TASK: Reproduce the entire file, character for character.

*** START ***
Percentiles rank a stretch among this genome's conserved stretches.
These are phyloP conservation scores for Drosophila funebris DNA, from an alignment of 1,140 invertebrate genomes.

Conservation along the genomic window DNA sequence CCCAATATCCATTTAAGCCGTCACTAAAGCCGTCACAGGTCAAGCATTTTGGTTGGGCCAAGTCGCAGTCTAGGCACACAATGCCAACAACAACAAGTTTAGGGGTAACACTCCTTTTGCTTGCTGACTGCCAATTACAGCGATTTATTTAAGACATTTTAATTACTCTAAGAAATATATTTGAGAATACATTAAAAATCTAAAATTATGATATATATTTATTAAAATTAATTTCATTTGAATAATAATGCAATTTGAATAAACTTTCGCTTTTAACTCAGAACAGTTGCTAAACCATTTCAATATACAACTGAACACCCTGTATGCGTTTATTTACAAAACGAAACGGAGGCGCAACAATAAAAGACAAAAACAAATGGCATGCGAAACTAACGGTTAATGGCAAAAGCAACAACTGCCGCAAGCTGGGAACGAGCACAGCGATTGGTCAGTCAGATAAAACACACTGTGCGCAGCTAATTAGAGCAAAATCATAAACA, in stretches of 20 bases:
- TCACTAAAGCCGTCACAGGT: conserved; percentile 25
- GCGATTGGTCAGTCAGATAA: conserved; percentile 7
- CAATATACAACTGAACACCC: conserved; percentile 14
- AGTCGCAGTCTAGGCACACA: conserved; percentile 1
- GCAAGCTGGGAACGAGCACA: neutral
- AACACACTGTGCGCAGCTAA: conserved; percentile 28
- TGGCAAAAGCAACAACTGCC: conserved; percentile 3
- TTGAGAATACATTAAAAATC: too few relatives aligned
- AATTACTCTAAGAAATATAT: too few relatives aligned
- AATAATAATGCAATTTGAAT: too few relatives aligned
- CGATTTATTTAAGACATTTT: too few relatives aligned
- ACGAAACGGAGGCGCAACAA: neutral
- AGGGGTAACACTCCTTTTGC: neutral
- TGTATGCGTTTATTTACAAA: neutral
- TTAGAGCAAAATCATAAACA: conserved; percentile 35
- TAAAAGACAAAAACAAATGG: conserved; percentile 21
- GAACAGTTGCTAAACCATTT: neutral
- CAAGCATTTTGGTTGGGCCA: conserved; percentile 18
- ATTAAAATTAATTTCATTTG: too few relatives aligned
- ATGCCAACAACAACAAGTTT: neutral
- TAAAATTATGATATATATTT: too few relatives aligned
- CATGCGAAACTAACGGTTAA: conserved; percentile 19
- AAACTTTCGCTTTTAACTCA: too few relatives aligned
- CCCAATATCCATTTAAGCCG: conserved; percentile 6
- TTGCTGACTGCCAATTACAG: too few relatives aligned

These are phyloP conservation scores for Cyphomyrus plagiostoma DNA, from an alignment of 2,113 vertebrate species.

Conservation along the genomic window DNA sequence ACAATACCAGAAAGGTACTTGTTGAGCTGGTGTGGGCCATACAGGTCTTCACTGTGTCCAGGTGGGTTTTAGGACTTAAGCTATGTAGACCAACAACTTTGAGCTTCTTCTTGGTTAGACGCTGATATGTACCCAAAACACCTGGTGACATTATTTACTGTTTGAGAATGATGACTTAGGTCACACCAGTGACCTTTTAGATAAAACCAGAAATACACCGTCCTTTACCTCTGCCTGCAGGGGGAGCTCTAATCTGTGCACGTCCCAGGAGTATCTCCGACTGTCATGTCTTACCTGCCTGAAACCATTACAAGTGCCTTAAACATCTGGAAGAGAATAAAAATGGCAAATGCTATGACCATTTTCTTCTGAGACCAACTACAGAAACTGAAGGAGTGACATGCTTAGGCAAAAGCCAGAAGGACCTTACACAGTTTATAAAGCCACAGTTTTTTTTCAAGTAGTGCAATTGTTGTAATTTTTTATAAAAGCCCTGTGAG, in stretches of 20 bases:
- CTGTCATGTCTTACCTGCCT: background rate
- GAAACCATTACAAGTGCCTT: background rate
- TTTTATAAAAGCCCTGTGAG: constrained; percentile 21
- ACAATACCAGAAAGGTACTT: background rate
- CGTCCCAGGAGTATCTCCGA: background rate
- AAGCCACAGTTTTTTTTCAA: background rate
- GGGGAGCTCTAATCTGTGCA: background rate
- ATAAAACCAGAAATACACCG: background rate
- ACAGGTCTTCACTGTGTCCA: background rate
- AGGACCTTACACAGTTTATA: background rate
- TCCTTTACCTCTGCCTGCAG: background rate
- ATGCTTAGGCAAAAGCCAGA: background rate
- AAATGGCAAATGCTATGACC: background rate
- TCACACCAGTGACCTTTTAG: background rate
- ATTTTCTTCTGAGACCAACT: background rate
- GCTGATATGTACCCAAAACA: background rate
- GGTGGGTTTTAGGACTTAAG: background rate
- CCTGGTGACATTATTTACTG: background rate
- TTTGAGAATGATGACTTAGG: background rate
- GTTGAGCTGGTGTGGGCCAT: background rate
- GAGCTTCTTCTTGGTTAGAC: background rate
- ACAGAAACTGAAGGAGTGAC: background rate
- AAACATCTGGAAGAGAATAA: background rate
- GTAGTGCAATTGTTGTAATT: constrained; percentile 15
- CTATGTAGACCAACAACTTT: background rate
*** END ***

Percentiles rank a stretch among this genome's conserved stretches.
These are phyloP conservation scores for Drosophila funebris DNA, from an alignment of 1,140 invertebrate genomes.

Conservation along the genomic window DNA sequence CCCAATATCCATTTAAGCCGTCACTAAAGCCGTCACAGGTCAAGCATTTTGGTTGGGCCAAGTCGCAGTCTAGGCACACAATGCCAACAACAACAAGTTTAGGGGTAACACTCCTTTTGCTTGCTGACTGCCAATTACAGCGATTTATTTAAGACATTTTAATTACTCTAAGAAATATATTTGAGAATACATTAAAAATCTAAAATTATGATATATATTTATTAAAATTAATTTCATTTGAATAATAATGCAATTTGAATAAACTTTCGCTTTTAACTCAGAACAGTTGCTAAACCATTTCAATATACAACTGAACACCCTGTATGCGTTTATTTACAAAACGAAACGGAGGCGCAACAATAAAAGACAAAAACAAATGGCATGCGAAACTAACGGTTAATGGCAAAAGCAACAACTGCCGCAAGCTGGGAACGAGCACAGCGATTGGTCAGTCAGATAAAACACACTGTGCGCAGCTAATTAGAGCAAAATCATAAACA, in stretches of 20 bases:
- TCACTAAAGCCGTCACAGGT: conserved; percentile 25
- GCGATTGGTCAGTCAGATAA: conserved; percentile 7
- CAATATACAACTGAACACCC: conserved; percentile 14
- AGTCGCAGTCTAGGCACACA: conserved; percentile 1
- GCAAGCTGGGAACGAGCACA: neutral
- AACACACTGTGCGCAGCTAA: conserved; percentile 28
- TGGCAAAAGCAACAACTGCC: conserved; percentile 3
- TTGAGAATACATTAAAAATC: too few relatives aligned
- AATTACTCTAAGAAATATAT: too few relatives aligned
- AATAATAATGCAATTTGAAT: too few relatives aligned
- CGATTTATTTAAGACATTTT: too few relatives aligned
- ACGAAACGGAGGCGCAACAA: neutral
- AGGGGTAACACTCCTTTTGC: neutral
- TGTATGCGTTTATTTACAAA: neutral
- TTAGAGCAAAATCATAAACA: conserved; percentile 35
- TAAAAGACAAAAACAAATGG: conserved; percentile 21
- GAACAGTTGCTAAACCATTT: neutral
- CAAGCATTTTGGTTGGGCCA: conserved; percentile 18
- ATTAAAATTAATTTCATTTG: too few relatives aligned
- ATGCCAACAACAACAAGTTT: neutral
- TAAAATTATGATATATATTT: too few relatives aligned
- CATGCGAAACTAACGGTTAA: conserved; percentile 19
- AAACTTTCGCTTTTAACTCA: too few relatives aligned
- CCCAATATCCATTTAAGCCG: conserved; percentile 6
- TTGCTGACTGCCAATTACAG: too few relatives aligned

These are phyloP conservation scores for Cyphomyrus plagiostoma DNA, from an alignment of 2,113 vertebrate species.

Conservation along the genomic window DNA sequence ACAATACCAGAAAGGTACTTGTTGAGCTGGTGTGGGCCATACAGGTCTTCACTGTGTCCAGGTGGGTTTTAGGACTTAAGCTATGTAGACCAACAACTTTGAGCTTCTTCTTGGTTAGACGCTGATATGTACCCAAAACACCTGGTGACATTATTTACTGTTTGAGAATGATGACTTAGGTCACACCAGTGACCTTTTAGATAAAACCAGAAATACACCGTCCTTTACCTCTGCCTGCAGGGGGAGCTCTAATCTGTGCACGTCCCAGGAGTATCTCCGACTGTCATGTCTTACCTGCCTGAAACCATTACAAGTGCCTTAAACATCTGGAAGAGAATAAAAATGGCAAATGCTATGACCATTTTCTTCTGAGACCAACTACAGAAACTGAAGGAGTGACATGCTTAGGCAAAAGCCAGAAGGACCTTACACAGTTTATAAAGCCACAGTTTTTTTTCAAGTAGTGCAATTGTTGTAATTTTTTATAAAAGCCCTGTGAG, in stretches of 20 bases:
- CTGTCATGTCTTACCTGCCT: background rate
- GAAACCATTACAAGTGCCTT: background rate
- TTTTATAAAAGCCCTGTGAG: constrained; percentile 21
- ACAATACCAGAAAGGTACTT: background rate
- CGTCCCAGGAGTATCTCCGA: background rate
- AAGCCACAGTTTTTTTTCAA: background rate
- GGGGAGCTCTAATCTGTGCA: background rate
- ATAAAACCAGAAATACACCG: background rate
- ACAGGTCTTCACTGTGTCCA: background rate
- AGGACCTTACACAGTTTATA: background rate
- TCCTTTACCTCTGCCTGCAG: background rate
- ATGCTTAGGCAAAAGCCAGA: background rate
- AAATGGCAAATGCTATGACC: background rate
- TCACACCAGTGACCTTTTAG: background rate
- ATTTTCTTCTGAGACCAACT: background rate
- GCTGATATGTACCCAAAACA: background rate
- GGTGGGTTTTAGGACTTAAG: background rate
- CCTGGTGACATTATTTACTG: background rate
- TTTGAGAATGATGACTTAGG: background rate
- GTTGAGCTGGTGTGGGCCAT: background rate
- GAGCTTCTTCTTGGTTAGAC: background rate
- ACAGAAACTGAAGGAGTGAC: background rate
- AAACATCTGGAAGAGAATAA: background rate
- GTAGTGCAATTGTTGTAATT: constrained; percentile 15
- CTATGTAGACCAACAACTTT: background rate